|Title||Chronic Disease Burden Among Medicaid Beneficiaries over 50: The Potential Impact of Medicaid Work Requirements|
|Publication Type||Journal Article|
|Year of Publication||2021|
|Journal||Health Services Research|
|Keywords||Chronic disease, medicaid beneficiaries, Workforce|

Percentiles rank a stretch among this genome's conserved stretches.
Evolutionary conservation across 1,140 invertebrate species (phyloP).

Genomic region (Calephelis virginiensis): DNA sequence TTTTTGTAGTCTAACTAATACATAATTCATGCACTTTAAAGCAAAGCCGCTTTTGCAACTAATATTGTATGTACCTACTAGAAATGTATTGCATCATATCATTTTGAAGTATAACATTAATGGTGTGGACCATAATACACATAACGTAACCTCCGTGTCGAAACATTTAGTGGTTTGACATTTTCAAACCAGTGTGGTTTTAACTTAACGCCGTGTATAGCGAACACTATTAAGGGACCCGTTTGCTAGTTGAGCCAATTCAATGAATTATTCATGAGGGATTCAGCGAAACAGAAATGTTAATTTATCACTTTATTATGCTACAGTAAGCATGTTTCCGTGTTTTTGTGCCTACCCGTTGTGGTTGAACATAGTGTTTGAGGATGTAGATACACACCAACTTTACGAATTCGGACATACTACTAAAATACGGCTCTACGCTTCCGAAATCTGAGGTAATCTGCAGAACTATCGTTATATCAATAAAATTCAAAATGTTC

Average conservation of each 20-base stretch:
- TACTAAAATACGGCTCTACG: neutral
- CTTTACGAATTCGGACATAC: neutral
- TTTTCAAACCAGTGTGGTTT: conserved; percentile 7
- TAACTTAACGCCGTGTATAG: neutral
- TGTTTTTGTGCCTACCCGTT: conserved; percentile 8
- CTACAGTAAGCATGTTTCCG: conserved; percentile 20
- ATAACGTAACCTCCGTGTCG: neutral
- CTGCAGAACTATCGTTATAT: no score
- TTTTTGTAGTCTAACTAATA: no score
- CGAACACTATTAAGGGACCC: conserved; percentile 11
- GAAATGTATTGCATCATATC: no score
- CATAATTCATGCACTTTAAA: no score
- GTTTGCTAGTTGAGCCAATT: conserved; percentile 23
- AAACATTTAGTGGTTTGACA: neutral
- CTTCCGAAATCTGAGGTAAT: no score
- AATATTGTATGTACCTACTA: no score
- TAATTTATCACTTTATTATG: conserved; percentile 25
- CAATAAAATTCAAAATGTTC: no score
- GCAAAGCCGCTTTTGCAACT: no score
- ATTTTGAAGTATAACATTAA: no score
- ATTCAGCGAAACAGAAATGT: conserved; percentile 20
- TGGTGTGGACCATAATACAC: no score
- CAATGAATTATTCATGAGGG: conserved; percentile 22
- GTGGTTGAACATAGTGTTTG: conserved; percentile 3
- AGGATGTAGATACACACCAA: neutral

Research Objective Since 2018, several states have proposed modifications to their Medicaid programs that require participation in employment or other community engagement activities as a condition of receiving Medicaid benefits. Proponents say that these requirements promote financial independence for families and individuals, while opponents argue that these requirements would disenfranchise the nation's most medically vulnerable citizens. While some studies have evaluated the impact of impact of work requirements on the general Medicaid population, there has been little inquiry into the impact of such policies on Medicaid recipients over 50, who likely have high chronic disease burden and who may face difficulties in maintaining employment. The purpose of our study was to describe the prevalence and burden of chronic disease among Medicaid beneficiaries over 50 who might lose Medicaid benefits based on these new requirements. Study Design To address our research question, we conducted cross-sectional secondary analyses of data from the 2016 wave of the Health and Retirement Study, a large-scale, nationally representative, population-based study of community-dwelling adults aged >50. We used logistic regression models to examine the association between several chronic health conditions and reduced workforce participation (e.g. working <20 hours per week). All analyses adjust for age, race/ethnicity, sex, education level, and marital status. Population Studied Our population of interest included individuals over 50 who were not Medicare-eligible and not receiving Social Security Income. We compared those working >20 hours per week to those working <20 hours per week. We chose <20 hours per week as our employment cutoff, as most states have used this cutoff as the threshold for determining continued Medicaid eligibility. Our sample included 1028 participants who were 47.69% Non-Hispanic White, 23.29% Hispanic, 18.87% Non-Hispanic Black, and 10.14% other racial/ethnic backgrounds. Participants were ages 51–64 (mean age 57.18; SD 0.212) and 55.47% female. Principal Findings Individuals with reduced workforce participation had greater prevalence of several chronic health conditions, including higher rates of diabetes, hypertension, arthritis, and lung disease. Further, among those with chronic health conditions, those working <20 hours per week reported more worsening of their chronic conditions in the past 2 years, greater use of disease-related medications, more hospital and emergency department visits, and more functional limitations than their counterparts working at least 20 hours per week. Conclusions Taken together, these findings suggest that Medicaid work requirements in this population would have great impact on the most medically vulnerable individuals in this age group. Further, they suggest that reduced workforce participation may be a proxy for poor health. Implications for Policy or Practice Policymakers should consider these findings as they enact policies impacting Medicaid eligibility in this population. Enacting work requirements as a condition of Medicaid eligibility among individuals in this age group may have negative impact on chronic disease management. Primary Funding Source The Robert Wood Johnson Foundation.